Fragile X researchers from three Emory departments, following COVID-19 spacing guidelines in the laboratory. From left to right: Peng Jin, Gary Bassell, Zhexing Wen and Nisha Raj.

Looking ahead, a key element of the Center’s research will involve studying the human brain in “disease in a dish” models, says Gary Bassell, PhD, chair of cell biology. Nisha Raj, PhD, a postdoctoral fellow in Bassell’s lab, has been studying how FMR1 regulates localized protein synthesis at the brain’s synapses.

“What we’re learning is that there may be different RNA targets in human and mouse cells,” he says. “There’s a clear need to regroup and incorporate human cells into the research.”

Microscope images of fragile X human brain organoids, courtesy of Zhexing Wen. Green represents cytoplasmic Nestin while red represents nuclear Sox2; both are markers for neural progenitor cells.
Microscope image of fragile X human brain organoids, courtesy of Zhexing Wen. Green represents cytoplasmic Nestin while red represents nuclear Sox2; both are markers for neural progenitor cells.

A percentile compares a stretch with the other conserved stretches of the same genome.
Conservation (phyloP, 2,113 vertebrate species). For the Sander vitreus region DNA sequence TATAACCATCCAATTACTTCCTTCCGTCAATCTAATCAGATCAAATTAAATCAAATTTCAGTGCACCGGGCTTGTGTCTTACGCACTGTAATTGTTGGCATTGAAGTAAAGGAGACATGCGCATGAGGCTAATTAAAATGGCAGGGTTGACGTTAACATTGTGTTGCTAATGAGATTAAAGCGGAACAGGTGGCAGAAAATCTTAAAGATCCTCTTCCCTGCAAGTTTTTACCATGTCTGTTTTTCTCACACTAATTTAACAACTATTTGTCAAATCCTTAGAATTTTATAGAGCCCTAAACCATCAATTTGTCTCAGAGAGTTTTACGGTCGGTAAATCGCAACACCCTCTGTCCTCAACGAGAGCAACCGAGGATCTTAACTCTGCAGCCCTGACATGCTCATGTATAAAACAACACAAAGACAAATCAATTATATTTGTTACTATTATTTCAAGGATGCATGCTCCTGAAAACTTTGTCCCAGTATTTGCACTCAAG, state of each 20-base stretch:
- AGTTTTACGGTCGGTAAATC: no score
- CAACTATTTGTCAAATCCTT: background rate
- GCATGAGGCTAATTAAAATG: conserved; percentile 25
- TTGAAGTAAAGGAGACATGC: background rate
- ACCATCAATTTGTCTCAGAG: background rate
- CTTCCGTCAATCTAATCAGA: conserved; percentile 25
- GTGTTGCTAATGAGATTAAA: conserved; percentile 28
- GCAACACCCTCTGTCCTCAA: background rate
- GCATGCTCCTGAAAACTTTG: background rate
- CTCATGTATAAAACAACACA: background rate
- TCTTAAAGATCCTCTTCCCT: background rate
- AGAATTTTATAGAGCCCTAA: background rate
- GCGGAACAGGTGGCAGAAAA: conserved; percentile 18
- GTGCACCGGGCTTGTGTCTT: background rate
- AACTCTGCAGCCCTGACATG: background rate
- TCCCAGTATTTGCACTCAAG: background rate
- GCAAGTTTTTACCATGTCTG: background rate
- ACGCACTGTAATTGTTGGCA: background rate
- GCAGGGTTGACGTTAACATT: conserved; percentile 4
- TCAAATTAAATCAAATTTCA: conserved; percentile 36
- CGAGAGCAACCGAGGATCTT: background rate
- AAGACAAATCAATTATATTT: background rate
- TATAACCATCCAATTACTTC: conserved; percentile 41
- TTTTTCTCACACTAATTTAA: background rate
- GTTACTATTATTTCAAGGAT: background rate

Center investigator Zhexing Wen, PhD, has developed techniques for culturing brain organoids (image above), which reproduce features of human brain development in miniature. Wen, assistant professor of psychiatry and behavioral sciences, cell biology and neurology at Emory, has used organoids to model other disorders, such as schizophrenia and Alzheimer’s disease. 

The organoids are formed from human brain cells, coming from induced pluripotent stem cells, which are in turn derived from patient-donated tissues. Emory’s Laboratory of Translational Cell Biology, directed by Bassell, has developed several lines of induced pluripotent stem cells from fragile X syndrome patients.

“All of the investigators are sharing these valuable resources and collaborating on multiple projects,” Bassell says.